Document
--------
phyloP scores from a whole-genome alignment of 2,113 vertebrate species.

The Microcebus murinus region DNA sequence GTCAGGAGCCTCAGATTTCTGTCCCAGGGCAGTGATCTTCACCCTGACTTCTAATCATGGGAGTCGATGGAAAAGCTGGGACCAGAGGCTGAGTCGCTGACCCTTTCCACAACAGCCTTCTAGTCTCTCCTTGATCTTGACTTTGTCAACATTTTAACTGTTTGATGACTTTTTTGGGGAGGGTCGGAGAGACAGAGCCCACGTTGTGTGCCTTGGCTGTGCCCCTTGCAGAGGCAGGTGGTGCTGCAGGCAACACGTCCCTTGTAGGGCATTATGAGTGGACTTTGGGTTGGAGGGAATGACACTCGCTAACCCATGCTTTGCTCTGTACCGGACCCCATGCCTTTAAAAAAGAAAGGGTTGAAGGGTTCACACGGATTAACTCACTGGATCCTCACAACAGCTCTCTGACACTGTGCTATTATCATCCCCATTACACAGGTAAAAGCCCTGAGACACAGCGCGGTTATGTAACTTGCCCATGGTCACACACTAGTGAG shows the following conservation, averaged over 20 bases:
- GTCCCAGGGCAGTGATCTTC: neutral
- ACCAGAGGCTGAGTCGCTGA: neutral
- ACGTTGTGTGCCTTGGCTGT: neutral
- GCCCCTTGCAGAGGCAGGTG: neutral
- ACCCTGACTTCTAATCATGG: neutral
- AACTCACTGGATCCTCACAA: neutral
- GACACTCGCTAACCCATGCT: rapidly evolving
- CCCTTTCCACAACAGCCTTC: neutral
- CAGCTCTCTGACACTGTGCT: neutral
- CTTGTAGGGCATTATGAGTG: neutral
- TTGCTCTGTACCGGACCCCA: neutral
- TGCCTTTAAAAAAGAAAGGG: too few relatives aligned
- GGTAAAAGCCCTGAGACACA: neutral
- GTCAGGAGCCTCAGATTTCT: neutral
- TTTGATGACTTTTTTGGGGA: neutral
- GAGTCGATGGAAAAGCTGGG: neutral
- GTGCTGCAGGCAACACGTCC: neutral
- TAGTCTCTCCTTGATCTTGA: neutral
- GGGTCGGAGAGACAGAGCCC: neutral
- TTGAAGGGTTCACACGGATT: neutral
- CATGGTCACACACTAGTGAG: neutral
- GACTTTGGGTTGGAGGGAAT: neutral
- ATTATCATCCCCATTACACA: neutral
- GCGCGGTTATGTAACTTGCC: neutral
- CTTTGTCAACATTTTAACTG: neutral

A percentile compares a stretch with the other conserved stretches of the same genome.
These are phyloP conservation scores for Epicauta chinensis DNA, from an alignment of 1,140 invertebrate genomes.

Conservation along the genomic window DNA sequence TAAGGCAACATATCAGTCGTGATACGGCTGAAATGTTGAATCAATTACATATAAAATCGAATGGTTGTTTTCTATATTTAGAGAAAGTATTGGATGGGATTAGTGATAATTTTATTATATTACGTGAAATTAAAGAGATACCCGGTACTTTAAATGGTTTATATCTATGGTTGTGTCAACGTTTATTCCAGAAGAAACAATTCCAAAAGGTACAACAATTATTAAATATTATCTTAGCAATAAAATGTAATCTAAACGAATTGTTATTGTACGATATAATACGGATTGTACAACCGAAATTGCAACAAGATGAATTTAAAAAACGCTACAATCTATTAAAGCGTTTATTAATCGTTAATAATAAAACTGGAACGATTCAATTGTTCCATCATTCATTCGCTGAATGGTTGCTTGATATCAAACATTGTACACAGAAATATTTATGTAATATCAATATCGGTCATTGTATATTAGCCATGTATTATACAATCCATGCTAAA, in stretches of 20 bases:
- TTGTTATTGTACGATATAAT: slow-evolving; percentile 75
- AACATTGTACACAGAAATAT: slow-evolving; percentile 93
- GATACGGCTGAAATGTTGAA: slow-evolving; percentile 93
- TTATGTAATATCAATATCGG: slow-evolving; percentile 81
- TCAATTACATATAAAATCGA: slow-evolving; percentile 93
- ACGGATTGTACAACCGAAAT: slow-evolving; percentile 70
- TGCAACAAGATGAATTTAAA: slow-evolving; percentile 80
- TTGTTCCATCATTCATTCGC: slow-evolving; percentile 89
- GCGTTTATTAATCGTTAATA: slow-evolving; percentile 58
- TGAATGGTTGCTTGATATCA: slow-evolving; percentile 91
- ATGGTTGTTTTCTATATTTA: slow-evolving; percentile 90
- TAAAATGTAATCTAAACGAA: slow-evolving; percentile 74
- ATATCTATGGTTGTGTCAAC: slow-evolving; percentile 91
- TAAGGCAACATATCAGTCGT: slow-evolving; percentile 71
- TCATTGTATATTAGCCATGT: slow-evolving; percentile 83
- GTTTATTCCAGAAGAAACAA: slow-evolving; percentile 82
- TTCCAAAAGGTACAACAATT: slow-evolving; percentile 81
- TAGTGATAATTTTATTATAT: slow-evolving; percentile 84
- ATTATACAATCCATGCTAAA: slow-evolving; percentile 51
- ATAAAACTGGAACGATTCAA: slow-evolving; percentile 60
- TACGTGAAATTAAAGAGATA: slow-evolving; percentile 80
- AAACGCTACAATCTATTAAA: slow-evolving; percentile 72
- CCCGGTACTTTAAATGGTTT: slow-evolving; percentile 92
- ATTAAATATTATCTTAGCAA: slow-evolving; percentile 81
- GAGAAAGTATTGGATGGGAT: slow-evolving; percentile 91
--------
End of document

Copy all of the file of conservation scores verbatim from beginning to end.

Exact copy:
phyloP scores from a whole-genome alignment of 2,113 vertebrate species.

The Microcebus murinus region DNA sequence GTCAGGAGCCTCAGATTTCTGTCCCAGGGCAGTGATCTTCACCCTGACTTCTAATCATGGGAGTCGATGGAAAAGCTGGGACCAGAGGCTGAGTCGCTGACCCTTTCCACAACAGCCTTCTAGTCTCTCCTTGATCTTGACTTTGTCAACATTTTAACTGTTTGATGACTTTTTTGGGGAGGGTCGGAGAGACAGAGCCCACGTTGTGTGCCTTGGCTGTGCCCCTTGCAGAGGCAGGTGGTGCTGCAGGCAACACGTCCCTTGTAGGGCATTATGAGTGGACTTTGGGTTGGAGGGAATGACACTCGCTAACCCATGCTTTGCTCTGTACCGGACCCCATGCCTTTAAAAAAGAAAGGGTTGAAGGGTTCACACGGATTAACTCACTGGATCCTCACAACAGCTCTCTGACACTGTGCTATTATCATCCCCATTACACAGGTAAAAGCCCTGAGACACAGCGCGGTTATGTAACTTGCCCATGGTCACACACTAGTGAG shows the following conservation, averaged over 20 bases:
- GTCCCAGGGCAGTGATCTTC: neutral
- ACCAGAGGCTGAGTCGCTGA: neutral
- ACGTTGTGTGCCTTGGCTGT: neutral
- GCCCCTTGCAGAGGCAGGTG: neutral
- ACCCTGACTTCTAATCATGG: neutral
- AACTCACTGGATCCTCACAA: neutral
- GACACTCGCTAACCCATGCT: rapidly evolving
- CCCTTTCCACAACAGCCTTC: neutral
- CAGCTCTCTGACACTGTGCT: neutral
- CTTGTAGGGCATTATGAGTG: neutral
- TTGCTCTGTACCGGACCCCA: neutral
- TGCCTTTAAAAAAGAAAGGG: too few relatives aligned
- GGTAAAAGCCCTGAGACACA: neutral
- GTCAGGAGCCTCAGATTTCT: neutral
- TTTGATGACTTTTTTGGGGA: neutral
- GAGTCGATGGAAAAGCTGGG: neutral
- GTGCTGCAGGCAACACGTCC: neutral
- TAGTCTCTCCTTGATCTTGA: neutral
- GGGTCGGAGAGACAGAGCCC: neutral
- TTGAAGGGTTCACACGGATT: neutral
- CATGGTCACACACTAGTGAG: neutral
- GACTTTGGGTTGGAGGGAAT: neutral
- ATTATCATCCCCATTACACA: neutral
- GCGCGGTTATGTAACTTGCC: neutral
- CTTTGTCAACATTTTAACTG: neutral

A percentile compares a stretch with the other conserved stretches of the same genome.
These are phyloP conservation scores for Epicauta chinensis DNA, from an alignment of 1,140 invertebrate genomes.

Conservation along the genomic window DNA sequence TAAGGCAACATATCAGTCGTGATACGGCTGAAATGTTGAATCAATTACATATAAAATCGAATGGTTGTTTTCTATATTTAGAGAAAGTATTGGATGGGATTAGTGATAATTTTATTATATTACGTGAAATTAAAGAGATACCCGGTACTTTAAATGGTTTATATCTATGGTTGTGTCAACGTTTATTCCAGAAGAAACAATTCCAAAAGGTACAACAATTATTAAATATTATCTTAGCAATAAAATGTAATCTAAACGAATTGTTATTGTACGATATAATACGGATTGTACAACCGAAATTGCAACAAGATGAATTTAAAAAACGCTACAATCTATTAAAGCGTTTATTAATCGTTAATAATAAAACTGGAACGATTCAATTGTTCCATCATTCATTCGCTGAATGGTTGCTTGATATCAAACATTGTACACAGAAATATTTATGTAATATCAATATCGGTCATTGTATATTAGCCATGTATTATACAATCCATGCTAAA, in stretches of 20 bases:
- TTGTTATTGTACGATATAAT: slow-evolving; percentile 75
- AACATTGTACACAGAAATAT: slow-evolving; percentile 93
- GATACGGCTGAAATGTTGAA: slow-evolving; percentile 93
- TTATGTAATATCAATATCGG: slow-evolving; percentile 81
- TCAATTACATATAAAATCGA: slow-evolving; percentile 93
- ACGGATTGTACAACCGAAAT: slow-evolving; percentile 70
- TGCAACAAGATGAATTTAAA: slow-evolving; percentile 80
- TTGTTCCATCATTCATTCGC: slow-evolving; percentile 89
- GCGTTTATTAATCGTTAATA: slow-evolving; percentile 58
- TGAATGGTTGCTTGATATCA: slow-evolving; percentile 91
- ATGGTTGTTTTCTATATTTA: slow-evolving; percentile 90
- TAAAATGTAATCTAAACGAA: slow-evolving; percentile 74
- ATATCTATGGTTGTGTCAAC: slow-evolving; percentile 91
- TAAGGCAACATATCAGTCGT: slow-evolving; percentile 71
- TCATTGTATATTAGCCATGT: slow-evolving; percentile 83
- GTTTATTCCAGAAGAAACAA: slow-evolving; percentile 82
- TTCCAAAAGGTACAACAATT: slow-evolving; percentile 81
- TAGTGATAATTTTATTATAT: slow-evolving; percentile 84
- ATTATACAATCCATGCTAAA: slow-evolving; percentile 51
- ATAAAACTGGAACGATTCAA: slow-evolving; percentile 60
- TACGTGAAATTAAAGAGATA: slow-evolving; percentile 80
- AAACGCTACAATCTATTAAA: slow-evolving; percentile 72
- CCCGGTACTTTAAATGGTTT: slow-evolving; percentile 92
- ATTAAATATTATCTTAGCAA: slow-evolving; percentile 81
- GAGAAAGTATTGGATGGGAT: slow-evolving; percentile 91